Industrial Hygiene and Occupational Health

Industrial Hygiene

Industrial hygiene is the science of protecting and enhancing the health and safety of people at work and in their communities. Health and safety hazards cover a wide range of chemical, physical, biological, and ergonomic stressors. Those dedicated to anticipating, recognizing, evaluating and controlling these hazards are known as Industrial Hygienists (ABIH).
The EHS Department investigates and controls or mitigates those hazards, which also includes Mold, Asbestos, and Indoor Air Quality.

Occupational Health

Occupational Health is the multidisciplinary field of workplace healthcare concerned with enabling the individual to undertake their job, in a way that causes the least harm to their health.  Texas law and OSHA both implement measures that require some occupations to have physicals, vaccines, blood exposure monitoring, urine samples, hearing screening, and so on. EHS makes these arrangements through an Occupational Health Clinic.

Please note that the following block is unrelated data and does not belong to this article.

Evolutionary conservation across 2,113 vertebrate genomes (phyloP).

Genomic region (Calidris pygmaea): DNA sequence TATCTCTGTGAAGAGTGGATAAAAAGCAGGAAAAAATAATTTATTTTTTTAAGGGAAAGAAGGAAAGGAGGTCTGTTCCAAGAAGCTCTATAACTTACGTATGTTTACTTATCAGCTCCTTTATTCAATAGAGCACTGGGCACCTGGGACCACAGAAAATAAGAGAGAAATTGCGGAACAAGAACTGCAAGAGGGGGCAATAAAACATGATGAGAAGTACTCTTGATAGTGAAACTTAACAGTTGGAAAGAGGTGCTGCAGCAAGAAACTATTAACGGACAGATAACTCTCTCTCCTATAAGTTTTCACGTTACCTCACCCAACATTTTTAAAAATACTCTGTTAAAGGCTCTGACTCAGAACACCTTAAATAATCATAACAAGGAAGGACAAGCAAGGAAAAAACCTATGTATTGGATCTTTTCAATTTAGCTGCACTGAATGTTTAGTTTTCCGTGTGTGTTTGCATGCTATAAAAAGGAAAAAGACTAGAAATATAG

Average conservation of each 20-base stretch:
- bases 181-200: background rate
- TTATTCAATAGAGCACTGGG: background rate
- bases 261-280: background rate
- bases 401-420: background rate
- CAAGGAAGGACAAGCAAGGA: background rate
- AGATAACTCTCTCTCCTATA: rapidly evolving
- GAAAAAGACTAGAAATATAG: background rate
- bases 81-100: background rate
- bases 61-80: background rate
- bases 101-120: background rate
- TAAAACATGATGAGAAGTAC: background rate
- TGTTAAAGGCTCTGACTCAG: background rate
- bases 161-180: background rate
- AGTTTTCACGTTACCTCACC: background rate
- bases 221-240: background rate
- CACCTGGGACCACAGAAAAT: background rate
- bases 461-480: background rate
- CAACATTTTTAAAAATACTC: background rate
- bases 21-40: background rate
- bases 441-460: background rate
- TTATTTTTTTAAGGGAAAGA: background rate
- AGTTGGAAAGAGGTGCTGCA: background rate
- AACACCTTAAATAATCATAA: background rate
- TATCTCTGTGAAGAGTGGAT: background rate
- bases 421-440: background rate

Indoor Air Quality (IAQ) Evaluation Request Form

Most people are aware that outdoor air pollution can impact their health, but indoor air pollution can also have significant and harmful health effects.  EPA studies of human exposure to air pollutants indicate that indoor levels of pollutants may be higher than outdoor levels.  The levels of indoor air pollutants are of particular concern, because most people spend about 90 percent of their time indoors (EPA: Indoor Air Quality in Schools).

Texas Senate Bill 599 requires the State Office of Risk Management (SORM) "provide updated information on maintaining safe indoor air in state buildings." -SORM

If you have an Indoor Air Quality Concern on campus, please complete the  UHCL IAQ Questionnaire below, which is a fillable pdf form, and an EHS representative will investigate. Submit to or

IAQ Questionnaire Form